Must it be beautiful? If we are to bring the energy of millions of people to the task of making sustainable architecture more commonplace, then yes, writes Bryan Welch.
Fairness and repeatability are purely practical considerations. They are the utilitarian components of our vision-creation process. They are relevant questions because they contribute directly to sustainability. If it’s not repeatable, it can’t contribute to sustainability. If it’s not fair, it won’t get the necessary support from people.
Beauty contributes indirectly.
If we need a vision for a sustainable future then we need a lot of people to contribute their own ideas and energy to forming and realizing that vision. If we are to attract the energy of millions of people to the task, then we must start with beauty in the frame.
I was in Germany and Poland during the spring of 1994, about five years after capitalist West Germany and communist East Germany were reunified. We drove back and forth from one side of Berlin to the other numerous times. Traffic flowed freely. But the contrasts between the two sides of the city remained obvious.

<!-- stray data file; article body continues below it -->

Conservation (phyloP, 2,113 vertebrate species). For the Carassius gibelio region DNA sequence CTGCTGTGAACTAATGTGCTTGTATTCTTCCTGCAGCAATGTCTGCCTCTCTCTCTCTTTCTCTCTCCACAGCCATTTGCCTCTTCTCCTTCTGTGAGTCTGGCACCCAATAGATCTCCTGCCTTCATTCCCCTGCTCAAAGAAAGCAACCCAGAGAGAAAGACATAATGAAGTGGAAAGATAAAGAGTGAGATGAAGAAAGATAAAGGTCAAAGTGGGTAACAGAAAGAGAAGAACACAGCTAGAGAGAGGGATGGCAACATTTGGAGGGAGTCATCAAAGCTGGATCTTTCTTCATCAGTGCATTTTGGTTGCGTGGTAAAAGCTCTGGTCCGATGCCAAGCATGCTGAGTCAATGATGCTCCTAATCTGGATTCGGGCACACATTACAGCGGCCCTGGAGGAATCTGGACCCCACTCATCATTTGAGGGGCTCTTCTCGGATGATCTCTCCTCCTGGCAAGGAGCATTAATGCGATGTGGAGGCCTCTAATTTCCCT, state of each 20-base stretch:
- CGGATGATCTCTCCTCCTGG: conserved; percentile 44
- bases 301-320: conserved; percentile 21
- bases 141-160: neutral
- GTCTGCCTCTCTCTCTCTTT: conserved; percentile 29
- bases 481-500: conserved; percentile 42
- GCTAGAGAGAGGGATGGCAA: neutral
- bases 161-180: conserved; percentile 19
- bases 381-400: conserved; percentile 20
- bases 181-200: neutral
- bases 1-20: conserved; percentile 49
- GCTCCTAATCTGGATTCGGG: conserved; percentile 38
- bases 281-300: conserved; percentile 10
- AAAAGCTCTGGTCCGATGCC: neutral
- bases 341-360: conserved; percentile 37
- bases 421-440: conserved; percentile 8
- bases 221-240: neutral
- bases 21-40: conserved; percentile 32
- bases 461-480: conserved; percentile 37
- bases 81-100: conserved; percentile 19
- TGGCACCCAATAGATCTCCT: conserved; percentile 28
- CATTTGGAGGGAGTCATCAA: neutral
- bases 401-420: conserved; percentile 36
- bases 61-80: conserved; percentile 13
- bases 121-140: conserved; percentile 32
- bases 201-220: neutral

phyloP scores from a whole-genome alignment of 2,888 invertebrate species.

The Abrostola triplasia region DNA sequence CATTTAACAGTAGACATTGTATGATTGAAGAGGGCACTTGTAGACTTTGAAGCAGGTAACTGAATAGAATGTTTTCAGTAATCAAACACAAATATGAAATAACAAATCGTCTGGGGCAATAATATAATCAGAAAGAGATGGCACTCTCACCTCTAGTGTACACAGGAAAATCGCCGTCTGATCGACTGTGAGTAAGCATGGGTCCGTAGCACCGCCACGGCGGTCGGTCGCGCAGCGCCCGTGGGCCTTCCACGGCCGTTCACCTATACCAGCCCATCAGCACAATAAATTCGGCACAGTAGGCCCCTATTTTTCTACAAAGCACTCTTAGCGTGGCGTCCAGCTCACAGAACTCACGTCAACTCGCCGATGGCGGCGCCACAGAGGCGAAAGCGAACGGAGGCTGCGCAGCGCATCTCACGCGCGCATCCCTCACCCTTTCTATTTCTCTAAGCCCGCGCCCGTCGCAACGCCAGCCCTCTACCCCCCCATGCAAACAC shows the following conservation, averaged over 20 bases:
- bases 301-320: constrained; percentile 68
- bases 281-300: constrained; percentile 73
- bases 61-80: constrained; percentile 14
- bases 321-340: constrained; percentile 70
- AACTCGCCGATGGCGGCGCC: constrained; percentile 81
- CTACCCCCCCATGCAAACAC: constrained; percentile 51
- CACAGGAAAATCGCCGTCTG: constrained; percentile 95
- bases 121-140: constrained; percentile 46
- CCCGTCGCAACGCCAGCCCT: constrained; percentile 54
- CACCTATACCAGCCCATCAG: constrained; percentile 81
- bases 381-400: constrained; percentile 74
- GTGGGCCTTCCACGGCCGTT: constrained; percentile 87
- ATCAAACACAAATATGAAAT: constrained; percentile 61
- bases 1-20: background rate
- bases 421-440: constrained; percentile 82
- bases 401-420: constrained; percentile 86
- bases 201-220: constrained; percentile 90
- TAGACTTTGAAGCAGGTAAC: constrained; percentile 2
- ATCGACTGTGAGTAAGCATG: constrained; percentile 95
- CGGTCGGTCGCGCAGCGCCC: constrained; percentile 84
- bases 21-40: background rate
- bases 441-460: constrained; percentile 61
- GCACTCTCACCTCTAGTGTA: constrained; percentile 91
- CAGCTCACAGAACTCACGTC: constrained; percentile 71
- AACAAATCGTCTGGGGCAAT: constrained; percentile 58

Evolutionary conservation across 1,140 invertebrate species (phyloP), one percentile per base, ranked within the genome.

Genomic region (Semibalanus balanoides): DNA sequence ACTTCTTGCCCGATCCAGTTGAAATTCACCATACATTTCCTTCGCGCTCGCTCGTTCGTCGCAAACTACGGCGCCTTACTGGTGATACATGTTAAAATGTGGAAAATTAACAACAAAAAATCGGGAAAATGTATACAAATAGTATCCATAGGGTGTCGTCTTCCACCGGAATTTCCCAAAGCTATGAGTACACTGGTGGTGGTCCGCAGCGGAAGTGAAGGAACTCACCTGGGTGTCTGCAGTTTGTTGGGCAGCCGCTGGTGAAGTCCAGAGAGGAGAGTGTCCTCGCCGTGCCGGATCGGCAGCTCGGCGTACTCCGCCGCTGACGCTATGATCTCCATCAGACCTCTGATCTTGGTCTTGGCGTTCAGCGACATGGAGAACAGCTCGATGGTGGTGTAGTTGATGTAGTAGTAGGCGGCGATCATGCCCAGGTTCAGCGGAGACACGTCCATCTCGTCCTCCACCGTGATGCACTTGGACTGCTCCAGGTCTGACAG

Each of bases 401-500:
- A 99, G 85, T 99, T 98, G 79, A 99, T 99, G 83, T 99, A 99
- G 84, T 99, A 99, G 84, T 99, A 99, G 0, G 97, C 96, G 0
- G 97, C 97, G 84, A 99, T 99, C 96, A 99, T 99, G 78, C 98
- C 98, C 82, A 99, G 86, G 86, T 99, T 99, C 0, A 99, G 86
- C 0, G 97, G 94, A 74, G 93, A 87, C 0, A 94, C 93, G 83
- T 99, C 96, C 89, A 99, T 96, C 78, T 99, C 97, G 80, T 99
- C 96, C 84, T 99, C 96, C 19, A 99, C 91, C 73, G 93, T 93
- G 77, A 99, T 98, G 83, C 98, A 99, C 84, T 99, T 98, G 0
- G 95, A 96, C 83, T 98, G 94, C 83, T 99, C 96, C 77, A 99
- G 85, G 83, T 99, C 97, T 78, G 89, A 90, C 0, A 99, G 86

West Berlin was an affluent, creative European city whose skyscrapers, shops and museums were comparable to those of New York, Los Angeles or Paris. East Berlin was decrepit and plain — depressing in its institutional practicality. The streets around the core of East Berlin were like the halls of a public hospital in a state of decay.
Fairness and repeatability were at the core of the Eastern Bloc’s communist and socialist policies through the first two-thirds of the 20th Century. If a single concept characterized the values of the Union of Soviet Socialist Republics, it would be fairness across all the strata of society. The great thinkers who first conceived of socialism in the late 18th and early 19th centuries — Robert Owen, Henri de Saint-Simon, Friedrich Engels and Karl Marx put forth fairness and repeatability as imperative morals on which their new societies would be built. And to some extent or another those societies were built — in the USSR, China, Southeast Asia and Latin America.
The arguments over why those societies didn’t last will persist for centuries to come. Certainly, the wealth and power of capitalist nations were rallied against the socialists. That didn’t make it any easier for them to succeed. And fairness proved difficult to achieve in societies where authoritarian socialist power structures reacted to criticism by brutally restraining their own citizens. But setting all those issues aside, socialist and communist societies have, historically, lacked beauty. And their lack of beauty, creativity and grace historically made it hard to propagate their ideals. In the first half of the 20th century lots of Americans were drawn to socialist ideas. By the second half of the century we could see what kind of societies were built on those ideas and most of us weren’t impressed.